In spoken language, much of the meaning is determined by the context. That contrasts with written language in which more of the meaning is provided directly by the text. In spoken language, the truth of a proposition is determined by common-sense reference to experience, but in written language, a greater emphasis is placed on logical and coherent argument. Similarly, spoken language tends to convey subjective information, including the relationship between the speaker and the audience, whereas written language tends to convey objective information.
The relationship between spoken language and written language is complex. Within the field of linguistics the current consensus is that speech is an innate human capability, and written language is a cultural invention. However some linguists, such as those of the Prague school, argue that written and spoken language possess distinct qualities which would argue against written language being dependent on spoken language for its existence.
Both vocal and sign languages are composed of words. In vocal languages, words are made up from a limited set of vowels and consonants, and often tone. In sign languages, words are made up from a limited set of shapes, orientations, locations movements of the hands, and often facial expressions; in both cases, the building blocks are called phonemes. In both vocal and sign languages, words are grammatically and prosodically linked into phrases, clauses, and larger units of discourse.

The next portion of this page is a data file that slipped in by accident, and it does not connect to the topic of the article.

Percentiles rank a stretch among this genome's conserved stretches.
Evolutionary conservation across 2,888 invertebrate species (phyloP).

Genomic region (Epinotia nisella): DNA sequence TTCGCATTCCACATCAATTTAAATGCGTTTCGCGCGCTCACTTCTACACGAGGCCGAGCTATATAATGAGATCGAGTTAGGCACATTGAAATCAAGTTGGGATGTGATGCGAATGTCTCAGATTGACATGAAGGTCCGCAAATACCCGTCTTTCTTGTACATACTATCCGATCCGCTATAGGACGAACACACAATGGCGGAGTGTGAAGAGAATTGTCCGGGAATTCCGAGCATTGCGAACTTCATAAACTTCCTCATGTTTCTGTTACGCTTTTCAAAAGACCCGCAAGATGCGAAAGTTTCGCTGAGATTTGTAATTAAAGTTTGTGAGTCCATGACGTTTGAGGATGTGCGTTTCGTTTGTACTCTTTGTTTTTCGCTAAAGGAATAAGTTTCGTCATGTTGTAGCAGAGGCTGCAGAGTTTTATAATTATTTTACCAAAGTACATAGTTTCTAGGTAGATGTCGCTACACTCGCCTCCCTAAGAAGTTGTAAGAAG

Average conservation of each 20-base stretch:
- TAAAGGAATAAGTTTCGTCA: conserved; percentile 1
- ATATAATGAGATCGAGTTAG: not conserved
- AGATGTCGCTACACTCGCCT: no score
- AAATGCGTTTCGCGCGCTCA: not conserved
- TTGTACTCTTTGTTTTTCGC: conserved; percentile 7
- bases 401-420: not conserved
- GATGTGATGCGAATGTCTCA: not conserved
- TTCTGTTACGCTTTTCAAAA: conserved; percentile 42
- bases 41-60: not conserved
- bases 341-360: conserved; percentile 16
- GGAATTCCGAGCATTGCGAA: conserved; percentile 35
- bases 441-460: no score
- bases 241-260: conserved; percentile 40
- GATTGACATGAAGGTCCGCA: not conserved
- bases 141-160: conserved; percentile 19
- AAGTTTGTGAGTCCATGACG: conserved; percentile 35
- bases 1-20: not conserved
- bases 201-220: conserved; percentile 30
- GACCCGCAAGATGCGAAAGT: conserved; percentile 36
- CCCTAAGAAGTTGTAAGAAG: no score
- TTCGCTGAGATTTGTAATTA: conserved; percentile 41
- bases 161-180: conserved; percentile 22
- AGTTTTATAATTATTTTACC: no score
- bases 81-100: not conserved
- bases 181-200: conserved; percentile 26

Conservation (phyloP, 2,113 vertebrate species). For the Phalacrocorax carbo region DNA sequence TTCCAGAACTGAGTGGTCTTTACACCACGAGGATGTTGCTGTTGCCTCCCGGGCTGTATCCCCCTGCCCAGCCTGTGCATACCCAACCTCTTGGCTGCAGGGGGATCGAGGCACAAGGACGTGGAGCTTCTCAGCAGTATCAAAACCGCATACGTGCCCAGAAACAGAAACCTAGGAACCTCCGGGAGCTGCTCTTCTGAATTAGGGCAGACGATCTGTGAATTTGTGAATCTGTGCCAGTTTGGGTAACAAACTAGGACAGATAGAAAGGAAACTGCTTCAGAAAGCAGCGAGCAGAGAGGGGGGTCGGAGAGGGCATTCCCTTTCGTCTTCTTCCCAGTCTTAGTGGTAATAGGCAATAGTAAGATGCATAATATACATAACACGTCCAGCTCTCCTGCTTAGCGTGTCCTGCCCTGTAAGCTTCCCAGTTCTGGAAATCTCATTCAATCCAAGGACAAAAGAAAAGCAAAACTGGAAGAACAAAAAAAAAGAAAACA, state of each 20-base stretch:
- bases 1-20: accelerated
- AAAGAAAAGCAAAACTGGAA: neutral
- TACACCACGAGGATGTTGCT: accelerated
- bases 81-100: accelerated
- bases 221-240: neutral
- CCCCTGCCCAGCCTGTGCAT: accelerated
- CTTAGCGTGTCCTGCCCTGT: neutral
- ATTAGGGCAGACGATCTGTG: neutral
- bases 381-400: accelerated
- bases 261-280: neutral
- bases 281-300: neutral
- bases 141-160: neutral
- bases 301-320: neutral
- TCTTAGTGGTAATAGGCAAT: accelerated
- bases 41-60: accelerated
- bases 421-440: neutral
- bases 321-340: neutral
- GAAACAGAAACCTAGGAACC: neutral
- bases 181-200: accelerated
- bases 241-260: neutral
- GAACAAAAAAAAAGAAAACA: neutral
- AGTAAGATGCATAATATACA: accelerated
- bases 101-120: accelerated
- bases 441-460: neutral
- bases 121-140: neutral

Hearing children acquire as their first language the language that is used around them, whether vocal, cued (if they are sighted) signed. Deaf children can do the same with Cued Speech or sign language if either visual communication system is used around them. Vocal language are traditionally taught to them in the same way that written language must be taught to hearing children. (See oralism.)